Rolex Monterey Motorsports Reunion 2018: Highlights

Some of the most striking vehicles from the exciting event

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Rolex has been sponsoring motor racing for nearly a century, which makes perfect sense. Not only do they provide the actual instruments for timekeeping used, but racing is about the clock. The clock is everything. It needs to be brutally accurate (of course) but ideally it will also be beautiful. Rolex has provided all of that at Rolex Monterey Motorsports Reunion and we are grateful to be guests at the event.

While the people racing historic cars are more than likely wealthy, the fans are from all economic backgrounds. For them—for us—having the chance to see rare, vintage beauties fly around Laguna Seca raceway is extraordinary, and requires title sponsors like Rolex to maintain their support. The opportunities, not just the cars, are special: oftentimes you can walk right up to pit crews, drivers or owners and speak with them about their magnificent vehicles and experiences. Most are warm and friendly—after all, they’re car fans too.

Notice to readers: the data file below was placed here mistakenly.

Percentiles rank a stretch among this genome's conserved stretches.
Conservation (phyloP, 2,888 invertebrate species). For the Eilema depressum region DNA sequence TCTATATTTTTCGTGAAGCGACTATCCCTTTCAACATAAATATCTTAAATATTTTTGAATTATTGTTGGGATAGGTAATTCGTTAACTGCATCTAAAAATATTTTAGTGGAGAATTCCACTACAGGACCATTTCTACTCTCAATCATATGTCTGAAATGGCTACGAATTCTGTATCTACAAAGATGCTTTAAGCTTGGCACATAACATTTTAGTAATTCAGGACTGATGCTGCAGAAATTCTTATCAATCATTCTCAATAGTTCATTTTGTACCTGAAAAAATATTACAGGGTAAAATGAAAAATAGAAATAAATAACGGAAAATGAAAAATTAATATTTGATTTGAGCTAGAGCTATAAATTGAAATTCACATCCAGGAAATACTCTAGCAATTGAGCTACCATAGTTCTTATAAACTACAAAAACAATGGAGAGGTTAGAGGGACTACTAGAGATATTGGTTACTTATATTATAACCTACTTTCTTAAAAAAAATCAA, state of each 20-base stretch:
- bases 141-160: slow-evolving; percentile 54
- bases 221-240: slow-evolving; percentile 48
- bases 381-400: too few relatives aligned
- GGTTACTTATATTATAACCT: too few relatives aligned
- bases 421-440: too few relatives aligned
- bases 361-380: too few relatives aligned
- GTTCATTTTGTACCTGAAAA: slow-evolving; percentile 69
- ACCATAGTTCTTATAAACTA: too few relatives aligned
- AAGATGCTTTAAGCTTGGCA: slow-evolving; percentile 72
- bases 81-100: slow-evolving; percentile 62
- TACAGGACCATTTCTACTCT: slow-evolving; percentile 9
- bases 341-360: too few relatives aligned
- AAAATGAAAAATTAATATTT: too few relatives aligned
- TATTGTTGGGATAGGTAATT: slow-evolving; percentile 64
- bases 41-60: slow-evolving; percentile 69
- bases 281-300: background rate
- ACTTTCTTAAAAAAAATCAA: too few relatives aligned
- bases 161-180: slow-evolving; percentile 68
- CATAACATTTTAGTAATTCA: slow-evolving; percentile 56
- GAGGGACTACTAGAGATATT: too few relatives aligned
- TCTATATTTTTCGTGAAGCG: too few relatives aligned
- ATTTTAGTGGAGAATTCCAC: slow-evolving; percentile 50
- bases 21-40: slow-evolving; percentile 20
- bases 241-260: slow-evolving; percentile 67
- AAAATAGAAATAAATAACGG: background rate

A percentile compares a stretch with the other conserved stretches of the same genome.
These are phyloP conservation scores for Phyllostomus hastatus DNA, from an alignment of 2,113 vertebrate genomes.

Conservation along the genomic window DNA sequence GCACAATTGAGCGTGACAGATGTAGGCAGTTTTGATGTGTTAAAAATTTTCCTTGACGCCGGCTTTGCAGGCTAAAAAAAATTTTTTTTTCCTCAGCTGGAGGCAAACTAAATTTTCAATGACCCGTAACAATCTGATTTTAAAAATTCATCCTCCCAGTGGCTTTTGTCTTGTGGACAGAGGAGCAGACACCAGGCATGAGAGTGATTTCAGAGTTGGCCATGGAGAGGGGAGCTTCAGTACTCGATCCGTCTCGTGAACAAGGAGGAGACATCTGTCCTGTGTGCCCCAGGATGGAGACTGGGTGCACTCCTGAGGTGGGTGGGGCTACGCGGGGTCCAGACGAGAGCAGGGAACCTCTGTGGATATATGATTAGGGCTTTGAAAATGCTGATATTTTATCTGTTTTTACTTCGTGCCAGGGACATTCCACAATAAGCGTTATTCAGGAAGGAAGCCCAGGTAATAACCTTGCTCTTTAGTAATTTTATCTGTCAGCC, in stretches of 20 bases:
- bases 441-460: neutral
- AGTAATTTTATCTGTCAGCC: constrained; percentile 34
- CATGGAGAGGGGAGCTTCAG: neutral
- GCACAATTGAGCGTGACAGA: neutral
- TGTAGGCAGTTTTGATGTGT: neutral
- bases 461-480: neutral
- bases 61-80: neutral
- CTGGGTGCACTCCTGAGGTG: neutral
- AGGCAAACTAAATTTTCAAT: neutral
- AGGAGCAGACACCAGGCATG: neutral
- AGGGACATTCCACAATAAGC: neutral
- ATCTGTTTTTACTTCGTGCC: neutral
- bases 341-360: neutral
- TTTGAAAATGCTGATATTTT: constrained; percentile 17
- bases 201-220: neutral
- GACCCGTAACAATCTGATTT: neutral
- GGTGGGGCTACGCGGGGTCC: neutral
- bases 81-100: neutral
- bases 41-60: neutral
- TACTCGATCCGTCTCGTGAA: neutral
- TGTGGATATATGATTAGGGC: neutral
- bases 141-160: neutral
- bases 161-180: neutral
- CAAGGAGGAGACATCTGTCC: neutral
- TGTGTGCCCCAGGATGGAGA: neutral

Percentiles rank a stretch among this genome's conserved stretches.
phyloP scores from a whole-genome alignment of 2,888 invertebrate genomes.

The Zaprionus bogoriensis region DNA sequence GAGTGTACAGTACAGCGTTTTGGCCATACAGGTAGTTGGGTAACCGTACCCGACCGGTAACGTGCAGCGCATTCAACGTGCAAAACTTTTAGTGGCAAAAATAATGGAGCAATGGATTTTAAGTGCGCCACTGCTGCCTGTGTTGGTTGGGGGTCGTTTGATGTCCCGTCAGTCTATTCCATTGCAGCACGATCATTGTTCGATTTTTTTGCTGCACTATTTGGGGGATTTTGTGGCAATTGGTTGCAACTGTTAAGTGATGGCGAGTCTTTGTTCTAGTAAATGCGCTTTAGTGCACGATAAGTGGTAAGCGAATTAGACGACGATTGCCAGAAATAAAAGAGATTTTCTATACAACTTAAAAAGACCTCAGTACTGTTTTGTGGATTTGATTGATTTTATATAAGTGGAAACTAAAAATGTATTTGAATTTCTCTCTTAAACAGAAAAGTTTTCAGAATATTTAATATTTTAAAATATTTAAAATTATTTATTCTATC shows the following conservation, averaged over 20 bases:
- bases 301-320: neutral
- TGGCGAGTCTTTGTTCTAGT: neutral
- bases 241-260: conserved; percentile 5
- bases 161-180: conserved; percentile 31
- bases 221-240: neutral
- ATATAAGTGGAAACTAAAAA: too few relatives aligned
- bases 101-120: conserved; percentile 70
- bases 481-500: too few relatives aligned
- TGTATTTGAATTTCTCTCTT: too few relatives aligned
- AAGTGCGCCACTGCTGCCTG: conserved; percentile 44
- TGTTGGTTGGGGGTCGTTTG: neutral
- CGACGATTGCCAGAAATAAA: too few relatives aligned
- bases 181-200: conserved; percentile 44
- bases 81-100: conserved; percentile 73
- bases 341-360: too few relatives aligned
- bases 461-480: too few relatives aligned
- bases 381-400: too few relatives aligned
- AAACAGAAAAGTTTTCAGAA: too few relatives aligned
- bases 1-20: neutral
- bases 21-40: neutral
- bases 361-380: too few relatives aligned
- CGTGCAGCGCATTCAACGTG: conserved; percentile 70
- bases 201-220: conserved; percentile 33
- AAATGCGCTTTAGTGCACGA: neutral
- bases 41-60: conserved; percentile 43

There are plenty of classic European models, but this year there were also rare and crazy Japanese cars. And of course there are muscle cars that seem barely capable of squeezing down Laguna Seca’s corkscrew turns. This event is a tribute to just about anything with four wheels—ritzy, flashy, super-high-end, affordable, knackered or pristine. If it runs, if it doesn’t run. Beautiful, endearingly hideous, or rare and weird. No matter what you’re looking for, you come here because you love cars. 

From the 1990 Mazda 787 (the brand remains the only carmaker to have won Le Mans using a rotary engine) to Niki Lauda’s Ferrari 1977 Arexons, a 1967 Porsche 910 (with its tiny 13-inch wheels) of which only 34 were built, and the wild Dome Zero, plenty of charming cars were on display. 

Take a look through the gallery above and enjoy some of the beauties—and a few lovely beasts—that caught our eye at the 2018 event.